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Thoughts on Attracting and Retaining Millennials in Your Community

By Portage County Business Council
With the migration of talent from more rural communities to larger urban areas, many economic developers are struggling to attract and retain Millennials.

According to a study done by The White House, college-educated Millennials have moved into urban areas faster than their less-educated peers. The challenge for rural economic developers is that you can’t magically turn your town, city or region into a large metropolitan area. However, I think steps can be taken to try to make smaller communities more attractive to Millennials.

  1. Make sure there are opportunities for us. In 2020, Millennials will comprise half of the American workforce; however, manufacturing is the least likely career that Millennials want to move in to. If your city/region has a large manufacturing industry, it will be important to get kids interested at a young age in order to retain them in the community and hopefully recruit them to these companies. (Tune in for my next guest blog, “Millennials in the Workplace,” on our Manufacturing Blog channel, to hear some more of my ideas.)
  1. You can’t control the location of your community, the weather, or the cost of living, so instead, start with things you can change. This could be something like opening a walking/bike trail or revitalizing the downtown. Just make sure that your community always has its best foot forward, because you never know who is searching for a new place to live and is typing your city into Google or Yelp as we speak.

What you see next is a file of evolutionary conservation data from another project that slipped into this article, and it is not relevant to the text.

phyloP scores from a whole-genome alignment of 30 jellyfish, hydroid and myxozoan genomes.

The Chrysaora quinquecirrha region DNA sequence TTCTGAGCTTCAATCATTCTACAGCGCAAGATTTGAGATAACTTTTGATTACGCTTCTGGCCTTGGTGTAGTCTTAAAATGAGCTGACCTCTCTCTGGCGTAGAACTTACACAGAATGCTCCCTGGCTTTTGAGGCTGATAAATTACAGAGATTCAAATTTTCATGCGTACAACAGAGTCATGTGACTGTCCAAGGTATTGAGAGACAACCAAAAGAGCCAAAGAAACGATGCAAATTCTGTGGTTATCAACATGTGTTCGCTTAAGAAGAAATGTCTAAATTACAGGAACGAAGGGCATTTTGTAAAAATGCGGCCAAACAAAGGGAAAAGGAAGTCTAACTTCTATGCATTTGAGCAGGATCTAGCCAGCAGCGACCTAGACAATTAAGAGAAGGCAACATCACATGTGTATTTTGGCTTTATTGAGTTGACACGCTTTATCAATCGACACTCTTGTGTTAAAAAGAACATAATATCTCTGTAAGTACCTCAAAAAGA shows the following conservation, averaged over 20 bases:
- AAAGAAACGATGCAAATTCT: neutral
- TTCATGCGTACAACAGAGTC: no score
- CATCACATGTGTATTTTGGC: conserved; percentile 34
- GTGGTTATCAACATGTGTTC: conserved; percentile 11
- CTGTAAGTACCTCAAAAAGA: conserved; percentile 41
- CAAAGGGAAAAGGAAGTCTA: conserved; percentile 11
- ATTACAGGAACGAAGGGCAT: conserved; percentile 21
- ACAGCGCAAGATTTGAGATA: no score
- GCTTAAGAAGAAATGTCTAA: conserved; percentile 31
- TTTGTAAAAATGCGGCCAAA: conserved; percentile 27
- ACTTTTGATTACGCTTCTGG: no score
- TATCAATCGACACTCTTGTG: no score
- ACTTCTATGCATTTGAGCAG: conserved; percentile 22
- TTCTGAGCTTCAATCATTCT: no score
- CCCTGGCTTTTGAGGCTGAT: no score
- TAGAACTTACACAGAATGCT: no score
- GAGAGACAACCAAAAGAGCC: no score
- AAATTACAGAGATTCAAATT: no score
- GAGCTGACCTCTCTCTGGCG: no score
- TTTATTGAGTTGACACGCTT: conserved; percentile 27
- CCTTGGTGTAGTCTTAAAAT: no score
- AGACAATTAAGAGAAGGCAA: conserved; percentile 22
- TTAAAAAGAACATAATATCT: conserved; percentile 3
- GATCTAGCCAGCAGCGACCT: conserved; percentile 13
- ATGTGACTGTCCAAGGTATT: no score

1. According to a study done by the American Planning Association, 55% of Millennials surveyed are likely to move within the next 5 years, which means now is a perfect time to start promoting your community! If you are within driving distance of a larger city, make sure to publicize this, as well as any and all amenities that you have, because quality of life is key. Show us why your city is better than bigger cities, including things like cost of living, housing availability and the sense of community. These things are very important to us Millennials.

These big cities that are attracting Millennials like crazy right now are going to start to run out of room for all of us. Other communities are already realizing this and starting to find other ways to attract us, like some of the ones I mentioned earlier. In the end, though, Millennials want a sense of community and belonging just like anyone else, and if you can provide that, you are already one step ahead of a lot of communities.

Looking for creative ideas to attract and retain talent? Our “Talent Toolbox” contains case studies from regions who’ve successfully implemented out-of-the-box strategies to deal with their talent challenges. If you’re looking for a partner to help you develop a strategic talent attraction and retention plan for your region, contact Janet Ady at or 608-663-9218 for a free, no-obligation consultation to explore how Ady Advantage may be able to help you.